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More nurses to the rescue: Class graduates following residency during pandemic

Despite challenges caused by the COVID-19 pandemic, 16 new nurses graduated from Hilo Medical Center’s Nurse Residency Program on Friday morning.

After graduating with a Bachelor of Science in Nursing degree, the nurses had the opportunity to learn through experience for a year in HMC’s residency program.

Hawaii has a shortage of nurses, so the importance of graduating nurses on the Big Island has increased — especially during the pandemic.

“We’re always looking to hire nurses, but even more so now,” said nursing educator Jamie Brinkman. “People are retiring and we’re getting sicker patients, so the need for nurses is growing.”

According to Chief Nursing Officer Arthur Sampaga Jr., about 200 nurses at HMC have graduated from the residency program, and most of the 2021 graduates are from the Big Island.

“We’re always excited to get home-grown nurses, because we know they will be dedicated to the community,” Brinkman said. “And hopefully they will become 30-year nurses here and will end up taking care of us.”

Chambry’e Lagapa of Honokaa worked in the service industry for years until she realized she wanted to serve the community in a different way.

“I chose to become a nurse, because I wanted to do something I felt would make a bigger impact, and I’m so thankful I did,” Lagapa said. “My journey was rough, and I didn’t know if the job was for me, but I’m so glad I stuck it out.”

Lagapa was surprised when she was awarded Nurse Resident of the Year by her peers and preceptors, which are her instructors and educators.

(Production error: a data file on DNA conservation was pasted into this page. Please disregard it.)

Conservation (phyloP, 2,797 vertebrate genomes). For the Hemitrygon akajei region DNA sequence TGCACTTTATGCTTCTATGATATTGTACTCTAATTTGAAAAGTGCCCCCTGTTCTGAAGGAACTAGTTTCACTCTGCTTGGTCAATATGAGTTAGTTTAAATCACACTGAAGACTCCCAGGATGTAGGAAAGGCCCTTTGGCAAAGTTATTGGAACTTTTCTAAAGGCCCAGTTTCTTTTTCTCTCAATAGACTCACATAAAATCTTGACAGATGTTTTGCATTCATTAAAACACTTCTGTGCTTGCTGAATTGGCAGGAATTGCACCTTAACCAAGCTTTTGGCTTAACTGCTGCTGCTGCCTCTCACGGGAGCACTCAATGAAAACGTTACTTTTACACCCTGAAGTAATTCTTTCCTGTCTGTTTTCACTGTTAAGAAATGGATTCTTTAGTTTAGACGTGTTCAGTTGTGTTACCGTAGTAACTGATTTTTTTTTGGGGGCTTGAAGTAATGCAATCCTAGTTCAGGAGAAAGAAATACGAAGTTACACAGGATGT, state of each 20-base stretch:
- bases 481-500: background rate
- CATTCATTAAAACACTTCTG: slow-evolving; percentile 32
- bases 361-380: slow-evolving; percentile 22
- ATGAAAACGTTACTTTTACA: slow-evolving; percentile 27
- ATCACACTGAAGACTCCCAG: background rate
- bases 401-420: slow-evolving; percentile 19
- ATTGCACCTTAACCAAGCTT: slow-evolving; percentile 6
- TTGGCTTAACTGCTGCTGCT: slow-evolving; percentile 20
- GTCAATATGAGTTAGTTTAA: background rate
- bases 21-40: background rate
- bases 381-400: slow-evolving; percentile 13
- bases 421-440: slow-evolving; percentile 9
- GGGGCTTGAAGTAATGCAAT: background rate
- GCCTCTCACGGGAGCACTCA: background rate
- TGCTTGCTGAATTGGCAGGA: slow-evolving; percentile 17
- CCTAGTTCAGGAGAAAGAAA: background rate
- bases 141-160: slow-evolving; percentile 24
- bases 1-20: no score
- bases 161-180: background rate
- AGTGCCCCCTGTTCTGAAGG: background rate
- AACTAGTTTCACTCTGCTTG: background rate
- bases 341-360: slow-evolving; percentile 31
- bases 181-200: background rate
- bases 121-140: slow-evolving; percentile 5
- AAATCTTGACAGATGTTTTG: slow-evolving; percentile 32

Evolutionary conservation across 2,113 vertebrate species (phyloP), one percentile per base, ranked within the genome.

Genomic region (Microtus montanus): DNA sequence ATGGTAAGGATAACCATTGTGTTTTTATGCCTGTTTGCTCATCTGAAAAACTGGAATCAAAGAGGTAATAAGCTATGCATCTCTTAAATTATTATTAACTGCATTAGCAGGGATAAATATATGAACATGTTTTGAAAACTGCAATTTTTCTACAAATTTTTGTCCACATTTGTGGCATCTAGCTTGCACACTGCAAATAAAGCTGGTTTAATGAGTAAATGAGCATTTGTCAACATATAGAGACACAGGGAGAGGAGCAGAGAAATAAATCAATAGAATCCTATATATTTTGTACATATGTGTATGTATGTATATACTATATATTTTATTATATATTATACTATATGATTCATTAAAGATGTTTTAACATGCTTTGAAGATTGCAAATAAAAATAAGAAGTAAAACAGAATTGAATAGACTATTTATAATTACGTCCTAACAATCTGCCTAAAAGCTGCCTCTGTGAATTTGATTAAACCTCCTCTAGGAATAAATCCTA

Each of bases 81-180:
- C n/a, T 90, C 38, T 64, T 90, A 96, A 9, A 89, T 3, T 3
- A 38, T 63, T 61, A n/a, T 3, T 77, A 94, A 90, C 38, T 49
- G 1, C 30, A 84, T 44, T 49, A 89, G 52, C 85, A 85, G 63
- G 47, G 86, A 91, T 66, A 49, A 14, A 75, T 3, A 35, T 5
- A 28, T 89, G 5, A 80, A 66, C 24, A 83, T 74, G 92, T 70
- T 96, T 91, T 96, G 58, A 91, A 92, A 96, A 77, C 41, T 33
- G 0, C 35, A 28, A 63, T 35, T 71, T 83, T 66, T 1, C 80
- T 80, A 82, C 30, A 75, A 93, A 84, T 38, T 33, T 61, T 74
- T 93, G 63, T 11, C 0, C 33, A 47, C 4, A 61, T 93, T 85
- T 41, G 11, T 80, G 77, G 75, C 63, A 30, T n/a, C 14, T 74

“Today is so special, and I’m so proud of everyone in my class,” Lagapa said. “Every step of the way, I had some reservations and moments where I didn’t think I could go on, but with the support I had, I didn’t want to give up.”

Although she’s excited to begin working at HMC as a nurse and preceptor, Lagapa is anticipating continual growth and education.

“I still have so much to learn and have so many ways I can continue to grow,” Lagapa said. “I’m excited to help the next class of residents and give them insight, because I couldn’t have done this without support.”

This year’s class was put in a tougher spot when they started the residency program in October 2020 after spending their spring 2020 semester of school in online classes instead of the regular clinical practicum.

“There was a challenge for us and for them to make sure their skills were where they should be after a normal clinical session,” said nursing educator Kimberly Wada. “We had a lot more classes and skills training, and for many of them, this was their first job. Plus, they were scared to catch COVID, so we really had to be the supportive … through this year.”

Wada is one of the Nursing Professional Development Practitioners and helps the nurses in the program transition from student to professional. Through the pandemic, she held closed-door venting sessions to help them through the tough year.

“They just talk about anything, and it helps them to know that they aren’t the only ones struggling,” Wada said. “It was hard for them through it all, because you don’t know what to expect from the job, especially with COVID.”

While the class had many challenges, Wada knows the nurses will make a difference at HMC and anywhere else they may work in the future.

“If they lasted and graduated from this program, they will persevere and hopefully make HMC their home,” Wada said. “Even if the job is frustrating, or they’re scared, I think the joy and excitement of knowing they made a patient better, or laugh or smile, it makes them feel good, and that’s what makes me happy.”

As 16 new nurses get ready for their careers, a new class of 23 residents will begin their turn in the program.

“When the pandemic hit, I initially questioned whether I wanted to continue in health care,” Brandon Meyers said. “With help from my classmates and teachers, though, I was motivated to want to keep helping people.”

Meyers will be a resident nurse in the emergency room, and although he is nervous to start the program, he is excited to serve the hospital in which he was born.

“I want to be a nurse, so I can give back to the community and hospital that has taken such good care of me in the past,” Meyers said. “Knowing we have a good educational foundation and a great team at HMC brings me comfort.

“I know it won’t be easy, but I’m going to just take it one day at a time.”

Email Kelsey Walling at
Source: Hawaii Tribune Herald

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